Kidda
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Anybody who first encounters Soft Melt aka Kidda, aka Ste McGregor, on a social networking site would conclude that he was a bit of a grumpy git. His tweets are acerbic, while his Facebook status updates veer from self-deprecation to cutting sarcasm about popular culture. This differs remarkably, however, from the genial giant Ste McGregor is in the flesh, and - crucially - the uplifting, catchy, accessible music he produces too.

"People ask me quite a lot why my music is so positive sounding," says Ste. "It could just be that it's like an escape. I don't really revel in the darker side of things, I've never really been attracted to that. It's kind of a yin and yang thing, I suppose. A bit of a grumpy tosser in real life, and then my music isn't."

Ste's music is positive, joyous, life-affirming, and now very much pure, unadulterated pop. It's still dripping with soul though, which is what marks it out from the disposable X Factor karaoke that litters the charts. "Soulful isn't throwaway," Kidda correctly asserts, "it's political in its attitude, its positivity goes forward rather than being reflective. Its forward thinking nature can be hedonistic as well." Ste McGregor's brother called him Kidda, and the name stuck. He got into hip-hop as a kid, started breakdancing and buying records, and hip-hop became an education for him. "Then you listen to James Brown, and then something else, and you understand where it came from," he says. House music inspired him too: there was a small but dedicated scene for house in Middlesbrough, where he grew up.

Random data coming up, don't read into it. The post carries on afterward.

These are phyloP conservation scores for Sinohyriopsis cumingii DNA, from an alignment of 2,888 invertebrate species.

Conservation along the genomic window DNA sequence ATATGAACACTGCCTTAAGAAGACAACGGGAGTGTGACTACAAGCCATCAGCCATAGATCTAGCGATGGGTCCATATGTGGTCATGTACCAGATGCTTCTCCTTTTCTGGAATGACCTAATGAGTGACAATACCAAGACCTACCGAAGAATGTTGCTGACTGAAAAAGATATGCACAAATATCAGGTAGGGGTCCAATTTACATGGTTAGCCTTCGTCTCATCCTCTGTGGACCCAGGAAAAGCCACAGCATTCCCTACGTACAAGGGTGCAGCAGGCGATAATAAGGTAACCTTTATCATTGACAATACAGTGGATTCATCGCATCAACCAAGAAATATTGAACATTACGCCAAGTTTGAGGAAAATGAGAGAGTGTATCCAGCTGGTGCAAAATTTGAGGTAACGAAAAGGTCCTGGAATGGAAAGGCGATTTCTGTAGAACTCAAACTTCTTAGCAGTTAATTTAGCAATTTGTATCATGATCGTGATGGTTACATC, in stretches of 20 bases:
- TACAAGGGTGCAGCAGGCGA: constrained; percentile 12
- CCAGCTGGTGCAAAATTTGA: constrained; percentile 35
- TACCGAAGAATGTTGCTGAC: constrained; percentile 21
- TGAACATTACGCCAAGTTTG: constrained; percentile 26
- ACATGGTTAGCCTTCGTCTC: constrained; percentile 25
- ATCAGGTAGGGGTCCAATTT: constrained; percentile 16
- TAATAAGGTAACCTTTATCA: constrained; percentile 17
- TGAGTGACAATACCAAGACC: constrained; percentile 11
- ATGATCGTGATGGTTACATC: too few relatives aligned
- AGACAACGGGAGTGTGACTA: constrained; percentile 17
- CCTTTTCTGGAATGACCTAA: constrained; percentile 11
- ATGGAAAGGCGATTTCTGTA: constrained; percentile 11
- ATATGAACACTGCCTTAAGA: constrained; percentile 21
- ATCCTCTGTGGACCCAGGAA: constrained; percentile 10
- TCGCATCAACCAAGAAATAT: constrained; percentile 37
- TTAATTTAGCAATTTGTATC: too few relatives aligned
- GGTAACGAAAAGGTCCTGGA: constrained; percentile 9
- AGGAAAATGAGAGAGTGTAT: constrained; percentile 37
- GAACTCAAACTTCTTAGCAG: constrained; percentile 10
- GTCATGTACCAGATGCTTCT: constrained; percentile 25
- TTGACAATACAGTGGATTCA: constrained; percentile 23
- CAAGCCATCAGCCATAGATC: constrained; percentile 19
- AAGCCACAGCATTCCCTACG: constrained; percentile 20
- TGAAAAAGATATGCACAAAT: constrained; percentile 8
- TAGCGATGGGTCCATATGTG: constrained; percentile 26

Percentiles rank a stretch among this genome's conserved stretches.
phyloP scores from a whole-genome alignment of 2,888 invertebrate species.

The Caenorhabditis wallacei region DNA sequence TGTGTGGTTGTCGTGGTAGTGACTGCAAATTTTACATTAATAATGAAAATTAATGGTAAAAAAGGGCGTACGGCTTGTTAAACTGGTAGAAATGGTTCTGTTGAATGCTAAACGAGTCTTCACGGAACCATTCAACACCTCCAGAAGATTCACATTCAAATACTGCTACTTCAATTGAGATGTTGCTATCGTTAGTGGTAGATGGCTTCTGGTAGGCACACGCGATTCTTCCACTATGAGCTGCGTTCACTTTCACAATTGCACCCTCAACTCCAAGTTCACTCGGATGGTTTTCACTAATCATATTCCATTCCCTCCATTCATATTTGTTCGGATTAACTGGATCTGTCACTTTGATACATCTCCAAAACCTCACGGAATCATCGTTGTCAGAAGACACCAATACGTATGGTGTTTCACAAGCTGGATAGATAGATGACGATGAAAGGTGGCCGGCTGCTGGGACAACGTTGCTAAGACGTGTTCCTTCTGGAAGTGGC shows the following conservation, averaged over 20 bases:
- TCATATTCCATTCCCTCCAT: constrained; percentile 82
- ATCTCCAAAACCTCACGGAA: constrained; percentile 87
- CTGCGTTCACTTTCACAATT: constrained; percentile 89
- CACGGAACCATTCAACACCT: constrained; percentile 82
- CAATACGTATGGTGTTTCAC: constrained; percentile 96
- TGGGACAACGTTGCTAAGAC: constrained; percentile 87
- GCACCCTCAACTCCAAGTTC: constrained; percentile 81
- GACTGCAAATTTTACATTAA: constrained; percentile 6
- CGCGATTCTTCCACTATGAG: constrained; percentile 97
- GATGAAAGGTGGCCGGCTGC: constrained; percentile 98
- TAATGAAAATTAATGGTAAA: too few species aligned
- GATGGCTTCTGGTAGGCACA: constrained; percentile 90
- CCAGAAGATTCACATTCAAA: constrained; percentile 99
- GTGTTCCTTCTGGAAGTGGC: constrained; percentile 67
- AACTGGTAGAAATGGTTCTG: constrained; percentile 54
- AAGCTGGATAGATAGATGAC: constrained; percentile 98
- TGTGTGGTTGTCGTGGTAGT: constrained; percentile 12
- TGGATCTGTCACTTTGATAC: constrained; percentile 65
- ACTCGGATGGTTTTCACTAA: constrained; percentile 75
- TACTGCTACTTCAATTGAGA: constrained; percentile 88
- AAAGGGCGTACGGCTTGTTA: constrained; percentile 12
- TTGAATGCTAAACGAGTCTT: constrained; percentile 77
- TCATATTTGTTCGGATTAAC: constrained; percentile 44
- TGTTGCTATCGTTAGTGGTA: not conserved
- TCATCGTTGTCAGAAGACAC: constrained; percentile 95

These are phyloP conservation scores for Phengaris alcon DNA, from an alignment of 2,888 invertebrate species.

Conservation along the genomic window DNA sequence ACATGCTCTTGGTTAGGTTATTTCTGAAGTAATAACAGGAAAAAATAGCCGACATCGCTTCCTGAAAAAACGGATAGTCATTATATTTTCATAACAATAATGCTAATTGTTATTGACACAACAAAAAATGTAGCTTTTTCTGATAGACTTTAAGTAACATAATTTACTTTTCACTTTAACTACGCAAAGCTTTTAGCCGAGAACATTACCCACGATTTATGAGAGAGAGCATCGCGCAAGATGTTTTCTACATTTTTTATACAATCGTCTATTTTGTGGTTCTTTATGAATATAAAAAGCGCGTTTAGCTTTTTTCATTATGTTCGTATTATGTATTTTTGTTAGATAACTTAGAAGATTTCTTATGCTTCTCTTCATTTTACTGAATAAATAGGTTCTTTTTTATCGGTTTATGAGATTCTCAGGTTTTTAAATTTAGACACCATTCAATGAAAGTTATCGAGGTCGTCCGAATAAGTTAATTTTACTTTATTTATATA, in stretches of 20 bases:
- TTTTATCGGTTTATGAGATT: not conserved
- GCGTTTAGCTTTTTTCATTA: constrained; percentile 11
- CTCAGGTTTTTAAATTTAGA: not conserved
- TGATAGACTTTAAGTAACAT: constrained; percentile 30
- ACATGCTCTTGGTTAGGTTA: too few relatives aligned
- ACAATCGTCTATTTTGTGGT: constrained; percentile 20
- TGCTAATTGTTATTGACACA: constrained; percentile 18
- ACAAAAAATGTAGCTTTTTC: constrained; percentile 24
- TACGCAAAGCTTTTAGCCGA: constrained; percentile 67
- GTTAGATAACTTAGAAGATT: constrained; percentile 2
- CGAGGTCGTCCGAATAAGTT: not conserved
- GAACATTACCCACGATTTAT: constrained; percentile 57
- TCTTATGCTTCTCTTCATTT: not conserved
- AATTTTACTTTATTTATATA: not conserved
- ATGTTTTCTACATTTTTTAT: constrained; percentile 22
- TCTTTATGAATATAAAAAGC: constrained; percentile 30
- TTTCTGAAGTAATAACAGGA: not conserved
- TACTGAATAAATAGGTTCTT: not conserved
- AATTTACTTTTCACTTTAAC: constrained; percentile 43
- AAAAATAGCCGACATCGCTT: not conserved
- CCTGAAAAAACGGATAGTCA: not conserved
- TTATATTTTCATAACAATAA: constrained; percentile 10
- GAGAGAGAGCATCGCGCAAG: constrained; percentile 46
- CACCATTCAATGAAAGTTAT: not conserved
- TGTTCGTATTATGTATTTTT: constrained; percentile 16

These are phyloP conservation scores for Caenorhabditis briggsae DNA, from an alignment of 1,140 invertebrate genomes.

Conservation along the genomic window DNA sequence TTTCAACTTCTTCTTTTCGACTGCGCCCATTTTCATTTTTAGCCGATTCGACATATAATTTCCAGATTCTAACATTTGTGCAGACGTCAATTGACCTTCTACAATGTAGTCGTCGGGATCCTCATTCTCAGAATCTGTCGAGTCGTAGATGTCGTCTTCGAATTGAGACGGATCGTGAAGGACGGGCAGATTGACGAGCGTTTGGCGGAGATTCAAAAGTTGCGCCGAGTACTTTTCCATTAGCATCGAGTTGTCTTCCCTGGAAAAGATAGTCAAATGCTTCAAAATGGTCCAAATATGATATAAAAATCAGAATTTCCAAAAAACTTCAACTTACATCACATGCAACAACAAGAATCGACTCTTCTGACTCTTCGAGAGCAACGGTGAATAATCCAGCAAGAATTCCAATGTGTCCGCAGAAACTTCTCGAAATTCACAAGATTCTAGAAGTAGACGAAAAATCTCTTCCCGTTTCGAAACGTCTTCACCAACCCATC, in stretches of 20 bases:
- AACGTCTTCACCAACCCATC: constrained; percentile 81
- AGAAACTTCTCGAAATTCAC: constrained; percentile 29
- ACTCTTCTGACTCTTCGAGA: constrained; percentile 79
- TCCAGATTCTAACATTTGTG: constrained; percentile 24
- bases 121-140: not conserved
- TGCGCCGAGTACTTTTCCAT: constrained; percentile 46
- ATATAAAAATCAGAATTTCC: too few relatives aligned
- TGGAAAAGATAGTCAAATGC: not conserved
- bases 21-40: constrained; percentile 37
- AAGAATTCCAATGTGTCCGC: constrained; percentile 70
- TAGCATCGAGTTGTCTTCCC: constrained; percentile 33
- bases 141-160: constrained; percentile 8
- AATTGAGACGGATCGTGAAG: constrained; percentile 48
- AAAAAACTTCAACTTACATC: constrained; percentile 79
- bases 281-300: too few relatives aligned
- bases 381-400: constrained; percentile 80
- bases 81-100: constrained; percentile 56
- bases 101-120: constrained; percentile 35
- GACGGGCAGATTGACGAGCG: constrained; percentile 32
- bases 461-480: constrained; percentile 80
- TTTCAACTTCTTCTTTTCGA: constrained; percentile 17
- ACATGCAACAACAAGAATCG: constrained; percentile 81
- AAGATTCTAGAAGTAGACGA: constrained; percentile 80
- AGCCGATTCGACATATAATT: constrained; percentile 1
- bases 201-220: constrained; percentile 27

Ste started messing around with the industry standard sampler, the Akai S-900, making instrumental beats and pieces. When a friend moved back to Middlesbrough to do an animation course, he soon followed him. "If you did it on Teeside, you got all the fees paid," he recalls. "And I wanted to do music videos." 

Moving to Brighton around the Millennium, he moved in with Skint recording artist Danielsan. "He said, 'why don't you make a video for me?', so I did," says Ste. "Then I went into Skint and gave them my reel, and they said there was loads of stuff I could do."

Riding off the incredible success of Fatboy Slim, Skint commissioned Ste to do loads of music promos. As well as a skateboarding video for Danielsan's beatsy funkathon 'Force Ten', he produced one for Midfield General (aka Damian Harris) featuring a surreal ramble by the then-unknown Noel Fielding, and some for big beat superstars the Lo-Fi Allstars, house trio X-Press 2 and Irish techno don Phil Kieran.

Concurrently, he produced two music EPs for Brighton-based hip-hop label Catskills, and carried on writing a lot of music himself. "I had a bit of wind in my sails, and I'd done a track with Gary Lightbody from Snow Patrol," he remembers. "It sounded great, like a proper record! Catskills were kind of winding things up a bit and weren't prepared to clear samples, and when we went to see Damian [Harris] - who loved the two EPs - he said Skint would clear the samples."

The vision of a Kidda album for Skint was formed, and Ste started collecting guest vocalists. The album took a while because Ste wanted the samples to sound as close to the originals as possible - even though everything was re-recorded.

Ste's debut album under his Kidda guise 'Going Up' was released to almost universal critical acclaim. "With infectious hooks, tasty beats and soul-tinged melodies, Kidda's debut feels like the natural sequel to The Avalanches' universally acclaimed 'Since I Left You'," said MOJO magazine. It was awarded album of the month status in DJ magazine, album of the week in DMC Update, while BBC Music said: "Somewhere between funk, pop, hip-hop and old skool rave, 'Going Up' is the perfect soundtrack to this summer's festivals."

 

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